There is nothing more honest than a product review in which the reviewer comes straight out and says whether they will themselves buy the product in question.
In the case of the new Palm Tungsten T the answer is a resounding 'yes'. This is a beautiful product; possibly a design classic.
On the handheld PDA front this may be an early sign that Palm is learning from Apple Mac that the only way to take on Microsoft is to capture the high ground on design.
With the rise of Microsoft-powered PDAs it is clear that Palm has been losing market share in the past 18 months. The Tungsten is evidence that the company is making a fightback.
The main feature being marketed about this product is the fact that it is Bluetooth enabled. That means if you have a Bluetooth mobile phone, you can dial directly from your Palm address book and thus save time.
That is all fine and well, but what really makes this product a winner for me is the beauty of the design. It is elegantly compact thanks to the manner in which you can click open its base in Star Trek style. This means it is a good third smaller than the Palm Vx and a great deal smaller than many of the clunky PDAs-cum-PCs coming out these days.
It is also simple. The Palm operating system has been upgraded and like the Mac's operating system is far more intuitive than Microsoft equivalents. The new operating system is actually even better, albeit in subtle ways.
It comes with a colour screen, and a memopad that allows you to doodle; there is also a voicerecorder that you can use to leave yourself memos while you are on the go. Meanwhile the calculator has been vastly improved. It can now take 13 digits (ie the number one trillion) versus 8 digits on the old Palm Vx.
Another big improvement is the controller button which allows you to scroll the calendar to the previous or future days thanks to a new 360 degree functionality.
Best of all, I managed to beam the thousands of names in my old Palm Vx address book to the Tungsten in under two minutes, meaning the upgrade from one to the other is seamless. Given my overworked Vx is now about to go to the tech equivalent of the knackers yard, the timing of this product could not be better.
The only issue is finding Bluetooth phones, of which there are a couple of Nokia and Sony Ericsson models. Bluetooth will, however, become more prevalent over time.
Indeed, the day cannot be far off when every business card comes with a bluetooth chip that allows data to be transferred to PDAs without even inputing the data by hand. You will just have to press 'accept' when you hold a card next to a PDA, and the data will automatically be transferred.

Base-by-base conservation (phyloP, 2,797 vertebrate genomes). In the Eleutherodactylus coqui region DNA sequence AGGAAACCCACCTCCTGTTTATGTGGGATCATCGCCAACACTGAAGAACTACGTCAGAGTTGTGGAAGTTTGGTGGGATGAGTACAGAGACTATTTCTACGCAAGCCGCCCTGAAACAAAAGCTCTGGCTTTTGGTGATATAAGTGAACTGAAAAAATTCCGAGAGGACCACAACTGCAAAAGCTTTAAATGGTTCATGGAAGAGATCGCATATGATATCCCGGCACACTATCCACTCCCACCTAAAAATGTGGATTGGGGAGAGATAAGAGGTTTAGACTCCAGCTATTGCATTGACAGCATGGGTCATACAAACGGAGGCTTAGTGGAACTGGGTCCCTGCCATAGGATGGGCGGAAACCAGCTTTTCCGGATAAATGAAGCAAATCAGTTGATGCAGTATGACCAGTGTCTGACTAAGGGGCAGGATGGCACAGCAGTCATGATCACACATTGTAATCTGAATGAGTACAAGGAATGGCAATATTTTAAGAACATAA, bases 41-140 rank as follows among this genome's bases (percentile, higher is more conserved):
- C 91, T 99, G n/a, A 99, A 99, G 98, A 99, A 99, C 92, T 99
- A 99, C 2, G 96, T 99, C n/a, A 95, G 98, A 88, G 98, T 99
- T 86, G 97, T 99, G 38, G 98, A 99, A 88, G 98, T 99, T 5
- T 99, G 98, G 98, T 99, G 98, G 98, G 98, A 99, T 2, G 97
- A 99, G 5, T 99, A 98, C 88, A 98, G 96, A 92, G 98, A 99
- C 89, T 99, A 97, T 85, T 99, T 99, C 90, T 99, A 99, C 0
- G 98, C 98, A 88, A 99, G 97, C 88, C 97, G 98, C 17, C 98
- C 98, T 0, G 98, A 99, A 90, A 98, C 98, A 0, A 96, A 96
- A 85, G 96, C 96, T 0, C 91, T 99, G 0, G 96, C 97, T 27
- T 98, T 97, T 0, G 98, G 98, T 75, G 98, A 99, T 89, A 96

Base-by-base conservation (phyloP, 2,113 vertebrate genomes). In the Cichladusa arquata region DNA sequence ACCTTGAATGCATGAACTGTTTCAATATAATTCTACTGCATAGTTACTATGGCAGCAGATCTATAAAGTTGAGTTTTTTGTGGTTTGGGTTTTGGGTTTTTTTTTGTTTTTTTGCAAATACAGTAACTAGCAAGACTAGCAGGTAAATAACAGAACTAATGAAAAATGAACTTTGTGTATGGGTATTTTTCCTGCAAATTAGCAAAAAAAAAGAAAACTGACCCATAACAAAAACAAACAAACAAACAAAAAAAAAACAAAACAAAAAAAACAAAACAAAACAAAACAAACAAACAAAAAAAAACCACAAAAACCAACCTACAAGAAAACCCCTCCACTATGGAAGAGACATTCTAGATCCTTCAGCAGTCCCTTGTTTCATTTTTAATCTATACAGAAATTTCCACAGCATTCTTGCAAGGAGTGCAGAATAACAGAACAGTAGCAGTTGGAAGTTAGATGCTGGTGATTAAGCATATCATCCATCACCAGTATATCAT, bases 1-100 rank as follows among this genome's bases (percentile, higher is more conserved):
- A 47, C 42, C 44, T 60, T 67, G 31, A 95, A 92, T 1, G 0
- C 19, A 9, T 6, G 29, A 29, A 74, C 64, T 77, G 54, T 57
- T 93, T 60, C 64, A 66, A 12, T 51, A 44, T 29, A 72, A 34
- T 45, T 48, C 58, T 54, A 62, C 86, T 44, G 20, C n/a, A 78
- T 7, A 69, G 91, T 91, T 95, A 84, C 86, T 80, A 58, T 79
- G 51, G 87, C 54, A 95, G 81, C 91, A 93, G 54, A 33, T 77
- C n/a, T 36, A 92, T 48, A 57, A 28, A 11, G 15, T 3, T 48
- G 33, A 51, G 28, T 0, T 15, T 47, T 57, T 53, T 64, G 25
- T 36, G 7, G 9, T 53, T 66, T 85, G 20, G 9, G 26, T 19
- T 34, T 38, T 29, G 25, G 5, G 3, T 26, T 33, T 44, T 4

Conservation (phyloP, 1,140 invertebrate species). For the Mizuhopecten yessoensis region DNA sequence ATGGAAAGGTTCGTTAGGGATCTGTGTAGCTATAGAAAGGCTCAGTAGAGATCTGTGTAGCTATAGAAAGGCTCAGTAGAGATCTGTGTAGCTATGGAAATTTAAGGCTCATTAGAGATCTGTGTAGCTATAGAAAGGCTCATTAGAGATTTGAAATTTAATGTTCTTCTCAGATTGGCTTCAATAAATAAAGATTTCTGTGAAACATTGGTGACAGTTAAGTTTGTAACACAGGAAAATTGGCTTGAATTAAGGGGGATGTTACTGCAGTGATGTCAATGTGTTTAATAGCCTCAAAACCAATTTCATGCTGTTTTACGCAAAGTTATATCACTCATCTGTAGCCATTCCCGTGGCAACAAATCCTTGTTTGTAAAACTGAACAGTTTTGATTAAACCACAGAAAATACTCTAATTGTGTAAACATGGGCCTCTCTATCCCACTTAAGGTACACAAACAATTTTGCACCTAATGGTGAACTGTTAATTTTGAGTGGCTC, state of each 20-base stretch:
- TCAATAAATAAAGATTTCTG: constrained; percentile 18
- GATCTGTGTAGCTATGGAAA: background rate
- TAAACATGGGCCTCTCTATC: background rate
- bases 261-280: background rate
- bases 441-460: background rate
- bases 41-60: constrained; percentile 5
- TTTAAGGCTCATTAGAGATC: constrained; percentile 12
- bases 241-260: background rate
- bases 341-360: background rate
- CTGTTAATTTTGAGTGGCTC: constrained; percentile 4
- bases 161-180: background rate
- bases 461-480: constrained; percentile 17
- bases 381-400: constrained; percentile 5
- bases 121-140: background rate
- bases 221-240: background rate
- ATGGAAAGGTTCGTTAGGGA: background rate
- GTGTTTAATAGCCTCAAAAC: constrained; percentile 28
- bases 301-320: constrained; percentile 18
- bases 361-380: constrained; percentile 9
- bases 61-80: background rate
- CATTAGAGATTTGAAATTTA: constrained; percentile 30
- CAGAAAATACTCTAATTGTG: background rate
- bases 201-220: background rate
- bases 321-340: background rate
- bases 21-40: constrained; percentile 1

As to the separation of phone from PDA - a trend which seems to counter other strategies - it has to be said that this has merits. One executive I compared notes with made a valid point when he said that checking voicemails when walking between meetings was much easier using a normal phone. You can do it with one hand - whereas PDAs with phones buiilt-in require the touching of their screens to replay, delete etc the voicemails, and this is a pain when you are on the go, and a finnickety process.
The other thing is many people in Asia simply like small phones, and aren't keen on trading them for big PDAs. Palm seems to have noted this consumer trend and thus has created a small PDA to go with a small phone.
The other thing is that with Bluetooth you could have your phone in your pocket, but still be surfing the web with your Palm. There are no wires and intuitively this works no differently to having a PDA with a phone built in.
Palm may thus be giving the best of all worlds. Indeed, whether you need to attach a phone when you have Bluetooth is going to be a subject of debate for Palm and others in the PDA space.
Ironically, when I met the Palm people during their Hong Kong product launch (they'd flown over a guy they call the Palm Evangelist), I discussed this exact point.
I suggested that the click-open design of the new Palm led me to assume the next generation might come with a phone. The very act of opening and closing the Tungsten T device is very similar to the original silver Nokia phone that was launched in 1997 (the one that Hong Kongers nicknamed, the Shaver).
The Palm people seemed to think this is a good idea... so if the next generation Palm follows this formula, you read it here first. That way Palm would be hedging its bets with both a Bluetooth strategy and the phone-PDA combo strategy.